The Circle Bar
Michael Hurtt and His Haunted Hearts(Pt. 2)
April 14, 2005
The stars weren't aligned the last time I saw Michael Hurtt and His Haunted Hearts play The Circle Bar. I was burnt out and angry the band started late. This site doesn't have a corrections section, so I apologize. It was irresponsible of me to come into the review with a bad attitude. I sat there with malignant armor on, saying without words--"Show me something." That's not where the band was at. They were laid back--maybe a little too laid back--and they were taking their time settling into the set and making sure their sound was correct. If you read the last review, you'll see that's a pet peeve, and that's where the train wreck of a review began.
If the stars weren't aligned last time, they were in perfect formation at The Circle Bar Thursday night. Michael Hurtt and His Haunted Hearts played enjoyable rockabilly that swung from the folk tree. Honky-tonk. Call it what I will, they played music with the swagger and rhythm of rock. Throw in the twang and downtrodden yet strangely peaceful feel of country, and that's a good place to start.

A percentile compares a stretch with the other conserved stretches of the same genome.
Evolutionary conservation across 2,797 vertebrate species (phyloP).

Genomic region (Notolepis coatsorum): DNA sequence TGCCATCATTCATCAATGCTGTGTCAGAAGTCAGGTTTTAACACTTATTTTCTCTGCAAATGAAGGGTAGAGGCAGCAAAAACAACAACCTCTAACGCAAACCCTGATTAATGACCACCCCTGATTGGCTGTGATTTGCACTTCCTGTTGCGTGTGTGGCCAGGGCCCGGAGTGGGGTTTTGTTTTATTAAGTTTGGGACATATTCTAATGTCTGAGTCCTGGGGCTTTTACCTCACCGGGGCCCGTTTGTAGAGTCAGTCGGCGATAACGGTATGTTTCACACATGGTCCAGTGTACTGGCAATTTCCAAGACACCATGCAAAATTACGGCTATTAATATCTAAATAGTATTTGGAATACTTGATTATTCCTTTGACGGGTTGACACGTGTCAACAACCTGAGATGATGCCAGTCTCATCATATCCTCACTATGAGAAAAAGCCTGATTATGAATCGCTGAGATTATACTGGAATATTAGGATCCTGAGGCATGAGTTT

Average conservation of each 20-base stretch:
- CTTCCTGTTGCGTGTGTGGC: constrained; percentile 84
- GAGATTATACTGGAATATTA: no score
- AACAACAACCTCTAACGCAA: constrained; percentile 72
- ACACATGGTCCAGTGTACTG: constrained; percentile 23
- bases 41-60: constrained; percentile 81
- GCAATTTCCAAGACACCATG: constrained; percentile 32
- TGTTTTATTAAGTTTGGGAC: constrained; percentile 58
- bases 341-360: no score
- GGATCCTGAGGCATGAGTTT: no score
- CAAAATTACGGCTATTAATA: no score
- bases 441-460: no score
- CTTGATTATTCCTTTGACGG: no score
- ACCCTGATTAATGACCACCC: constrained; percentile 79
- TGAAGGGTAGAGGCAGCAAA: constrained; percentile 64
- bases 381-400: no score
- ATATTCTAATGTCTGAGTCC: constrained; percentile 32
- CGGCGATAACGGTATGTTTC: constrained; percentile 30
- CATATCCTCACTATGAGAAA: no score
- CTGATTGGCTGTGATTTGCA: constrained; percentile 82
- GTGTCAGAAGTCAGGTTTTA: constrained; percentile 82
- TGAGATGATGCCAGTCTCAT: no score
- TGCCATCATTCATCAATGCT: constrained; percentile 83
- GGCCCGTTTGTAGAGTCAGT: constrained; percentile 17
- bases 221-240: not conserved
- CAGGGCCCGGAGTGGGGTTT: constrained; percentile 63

The Haunted Hearts didn't have drums, but with a regularly plucked upright bass that kept the tempo and produced a pearcing push, the band didn't need a drumkit. The Haunted Hearts played foot-stompers, mid-tempoed drifters, and slow dance numbers. Actually, almost all of their stuff was danceable in one way or another. It was no surprise, then, that the band got a few dancers up to boogie. The Haunted Hearts got a decent crowd. Not too crowded. Just right.
The band didn't have any sound concerns this time. They breezed through the first and second sets with confidence and an easy-going attitude. "C'mon, boys..." Hurtt encouraged the band as every member aligned into a rave-up.